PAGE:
18. Leo McGarry Leo got dinged because after Season 4, he became a bit of an asshole. I dislike the fact that he frequently dismisses staffer's concerns and seems to have an inflated sense of his own power. Like when he was reassuring the Joint Chiefs that President Bartlet would give the order to bomb whomever in that episode where Toby's brother gets stuck in space? Or when he demands that Josh get "his candidate" to concede the election because "he'll never win," but ends up running on the ticket with him? His political shadiness is a little too real for a fictional show. I know he dies in real life, but I can't just throw him sympathy points for it.

17. John Hoynes I can't explain it. There is something I like about him. Maybe because he is familiar as a typical politician? Maybe it's because you expect to hate him, based on how President Bartlet talks about him, but he turns out to be a pretty decent guy? (Minus all the affairs, of course.)

16. Jed Bartlet Yeah, I know, he's the president. But he's also kind of a pain in the ass. Have you ever known someone who could actually quote long Bible passages or play entire chess games from memory? Did you actually like that person? He may make a good fictional president, but he's not a character I want to be coerced into sitting with while he lists every National Park in the country. No one likes a know-it-all. Plus, he looks like a chipmunk. It's distracting.

15. Ainsley Hayes I like that Ainsley serves as a counterpoint to the heavy left-wing rhetoric of the show. The fact that there is at least a minimal attempt to highlight some rational right-wing positions makes it more thought-provoking than if it just fed viewers exactly what they already believed. My one sticking point is that although Ainsley is a smart, competent woman, she is also made to be a bit of a ditz and I just don't think it was necessary. Also, like so many other non-main characters, she straight up disappears without an explanation. The West Wing must have some sort of black hole portal in the office.

14. Arnie Vinick I know everyone watching the show is supposed to be a hardcore Democrat, but I really preferred Vinick. At least as a person. I'm glad they at least had him lose the election through no fault of his own, but that speech he gives to the press about it being no one's business whether or not he goes to church is one of the best moments of an overall lackluster Season 6. DAMN IT PEOPLE, WE HAVE A SEPARATION OF CHURCH AND STATE!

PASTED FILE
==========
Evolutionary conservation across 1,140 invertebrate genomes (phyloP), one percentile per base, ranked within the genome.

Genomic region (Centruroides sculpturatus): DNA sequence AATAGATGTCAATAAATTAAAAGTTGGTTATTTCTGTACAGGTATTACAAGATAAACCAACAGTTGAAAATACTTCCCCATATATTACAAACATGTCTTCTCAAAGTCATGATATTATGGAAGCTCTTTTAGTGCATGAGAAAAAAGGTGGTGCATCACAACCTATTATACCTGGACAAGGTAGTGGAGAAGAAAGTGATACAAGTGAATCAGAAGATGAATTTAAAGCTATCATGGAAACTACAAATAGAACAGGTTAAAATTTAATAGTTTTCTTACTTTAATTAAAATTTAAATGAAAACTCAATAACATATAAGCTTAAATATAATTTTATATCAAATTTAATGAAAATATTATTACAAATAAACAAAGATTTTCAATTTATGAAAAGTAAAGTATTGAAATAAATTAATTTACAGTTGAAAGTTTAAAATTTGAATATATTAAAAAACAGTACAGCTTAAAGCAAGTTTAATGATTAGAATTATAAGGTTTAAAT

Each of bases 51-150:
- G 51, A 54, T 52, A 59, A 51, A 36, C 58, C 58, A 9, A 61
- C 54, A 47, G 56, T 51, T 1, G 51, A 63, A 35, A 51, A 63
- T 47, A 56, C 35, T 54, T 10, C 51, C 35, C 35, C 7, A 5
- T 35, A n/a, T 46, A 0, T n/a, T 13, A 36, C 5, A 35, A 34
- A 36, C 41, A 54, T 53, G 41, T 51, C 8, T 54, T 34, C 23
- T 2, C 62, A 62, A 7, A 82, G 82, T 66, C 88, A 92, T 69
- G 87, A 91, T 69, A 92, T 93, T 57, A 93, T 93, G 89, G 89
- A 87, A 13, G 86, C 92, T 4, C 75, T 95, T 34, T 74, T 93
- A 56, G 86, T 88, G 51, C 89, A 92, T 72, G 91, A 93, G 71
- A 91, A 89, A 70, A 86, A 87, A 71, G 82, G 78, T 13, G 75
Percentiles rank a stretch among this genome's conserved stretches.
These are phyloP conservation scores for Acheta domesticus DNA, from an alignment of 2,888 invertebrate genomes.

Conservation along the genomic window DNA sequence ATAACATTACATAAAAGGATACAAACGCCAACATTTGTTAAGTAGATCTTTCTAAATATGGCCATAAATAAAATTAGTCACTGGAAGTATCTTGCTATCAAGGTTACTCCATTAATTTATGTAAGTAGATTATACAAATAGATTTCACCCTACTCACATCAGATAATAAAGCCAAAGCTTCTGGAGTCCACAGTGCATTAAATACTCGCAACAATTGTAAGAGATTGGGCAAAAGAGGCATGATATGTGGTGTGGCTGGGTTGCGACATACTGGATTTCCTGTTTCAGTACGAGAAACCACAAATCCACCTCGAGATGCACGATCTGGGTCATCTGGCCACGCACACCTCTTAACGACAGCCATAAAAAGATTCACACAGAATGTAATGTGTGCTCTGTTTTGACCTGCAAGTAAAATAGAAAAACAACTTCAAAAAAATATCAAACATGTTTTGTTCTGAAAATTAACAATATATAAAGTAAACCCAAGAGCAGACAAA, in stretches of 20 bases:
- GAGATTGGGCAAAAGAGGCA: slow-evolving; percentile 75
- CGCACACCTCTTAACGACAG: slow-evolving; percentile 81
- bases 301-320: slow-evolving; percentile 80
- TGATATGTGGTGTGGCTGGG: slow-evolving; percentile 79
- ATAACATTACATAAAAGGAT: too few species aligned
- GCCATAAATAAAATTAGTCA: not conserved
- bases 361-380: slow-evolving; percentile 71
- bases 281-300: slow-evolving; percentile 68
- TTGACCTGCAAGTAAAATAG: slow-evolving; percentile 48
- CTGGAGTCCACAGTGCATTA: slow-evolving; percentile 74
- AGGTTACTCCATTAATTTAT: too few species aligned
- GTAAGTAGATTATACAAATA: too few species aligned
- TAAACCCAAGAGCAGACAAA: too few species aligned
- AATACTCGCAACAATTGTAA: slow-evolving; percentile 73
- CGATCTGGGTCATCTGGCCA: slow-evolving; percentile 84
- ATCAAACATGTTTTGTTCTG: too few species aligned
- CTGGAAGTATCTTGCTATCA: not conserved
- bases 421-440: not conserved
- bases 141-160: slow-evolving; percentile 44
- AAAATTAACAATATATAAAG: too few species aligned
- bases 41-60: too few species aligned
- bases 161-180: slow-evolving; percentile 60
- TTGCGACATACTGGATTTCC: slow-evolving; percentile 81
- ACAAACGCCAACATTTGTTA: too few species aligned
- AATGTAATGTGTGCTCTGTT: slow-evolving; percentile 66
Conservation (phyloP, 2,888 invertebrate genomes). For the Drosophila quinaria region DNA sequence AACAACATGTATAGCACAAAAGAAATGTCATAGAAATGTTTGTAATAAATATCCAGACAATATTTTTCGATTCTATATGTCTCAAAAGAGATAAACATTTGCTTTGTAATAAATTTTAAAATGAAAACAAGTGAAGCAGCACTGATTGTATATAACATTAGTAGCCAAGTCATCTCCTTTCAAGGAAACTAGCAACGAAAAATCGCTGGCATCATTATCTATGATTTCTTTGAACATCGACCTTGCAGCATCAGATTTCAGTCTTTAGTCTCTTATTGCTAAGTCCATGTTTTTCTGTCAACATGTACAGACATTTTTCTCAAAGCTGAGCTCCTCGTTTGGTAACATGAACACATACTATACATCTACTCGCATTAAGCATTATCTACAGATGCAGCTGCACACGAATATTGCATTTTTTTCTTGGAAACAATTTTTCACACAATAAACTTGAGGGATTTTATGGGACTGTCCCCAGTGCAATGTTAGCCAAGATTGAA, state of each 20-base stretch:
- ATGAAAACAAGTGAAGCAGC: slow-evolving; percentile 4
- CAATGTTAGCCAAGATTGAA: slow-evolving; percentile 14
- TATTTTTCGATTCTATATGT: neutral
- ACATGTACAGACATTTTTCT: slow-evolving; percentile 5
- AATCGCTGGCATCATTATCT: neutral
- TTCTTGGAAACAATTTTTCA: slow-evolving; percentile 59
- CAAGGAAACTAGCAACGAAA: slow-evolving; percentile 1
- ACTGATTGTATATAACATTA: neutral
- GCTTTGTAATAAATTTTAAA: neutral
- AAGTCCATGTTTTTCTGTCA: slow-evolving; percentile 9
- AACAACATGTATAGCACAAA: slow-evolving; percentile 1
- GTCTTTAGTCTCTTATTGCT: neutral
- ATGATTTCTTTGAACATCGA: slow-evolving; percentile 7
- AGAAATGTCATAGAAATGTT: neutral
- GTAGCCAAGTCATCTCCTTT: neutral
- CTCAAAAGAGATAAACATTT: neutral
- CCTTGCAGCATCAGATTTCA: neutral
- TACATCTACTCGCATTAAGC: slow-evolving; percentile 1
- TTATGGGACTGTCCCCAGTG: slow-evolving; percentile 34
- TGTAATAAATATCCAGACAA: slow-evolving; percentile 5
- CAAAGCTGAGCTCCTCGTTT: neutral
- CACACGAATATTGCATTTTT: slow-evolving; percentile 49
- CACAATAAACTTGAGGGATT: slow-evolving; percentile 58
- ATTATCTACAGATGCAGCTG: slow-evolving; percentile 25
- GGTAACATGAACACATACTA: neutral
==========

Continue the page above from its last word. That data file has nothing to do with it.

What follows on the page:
13. Toby Ziegler I have a love/hate relationship with Toby. He represents the most pure Democratic ideology and the vocabulary to eloquently express his views. But he's also a self-righteous son-of-a-bitch. So much so that I find myself sometimes disliking him, even as I'm agreeing with every word he's saying. He's just such a downer. His ex-wife (who is not believable as someone who would marry Toby, btw) said it best when she told him, "you're too sad."

12. Oliver Babish He's a fairly minor character, but he gets a lot of screen time during the long and arduous MS saga that weighs down Season 2. To which I say, I wish the president had run into more legal trouble. Oliver Platt is such an excellent actor and his no-nonsense way of knocking one's ego down a notch or two is exactly what all of these staffers need. Because really, I'm pretty sure everyone in Washington thinks they are the smartest, most righteous person who ever existed. It's why everyone hates politics.

11. Sam Seaborn Sam is above Toby because, well, Rob Lowe. No matter how many bad things you read about him, no matter how many shows he quits mid-season, it's impossible not to love him on screen. The guy can act. He channels his most charming self as idealistic Sam Seaborn, who brings a tear to my eye when he deletes his State of the Union speech about curing cancer. I'm pretty sure he is  one of the only universally loved characters in all of television. If only he had stuck around longer.

10. Debbie Fiderer & Margaret I know everyone mourns Mrs. Landingham's death like it was their own grandma and everything, but her replacement, Debbie, is pretty phenomenal. Just her mention of alpaca farming alone is enough for me like her. And while Mrs. Landingham was around for less than 2 seasons, Debbie ran the office for almost 5 seasons. And Margaret, whom everyone seems to think is weird, is so excellent as an awkward but well-intentioned assistant. And damn it, I would want to know the calorie content of that raisin muffin too.

9. Abbey Bartlet There are so many things I love about Abbey. I love that she has her own career. I love that she doesn't take crap from anyone. I love that she is age appropriate. And I love that every time I look at her, I still think of Rizzo from Grease. But seriously, she's not a First Lady who stands around as arm candy for her husband. I love that even in a household where her husband is supposedly the most powerful man in the world, she can hold her own.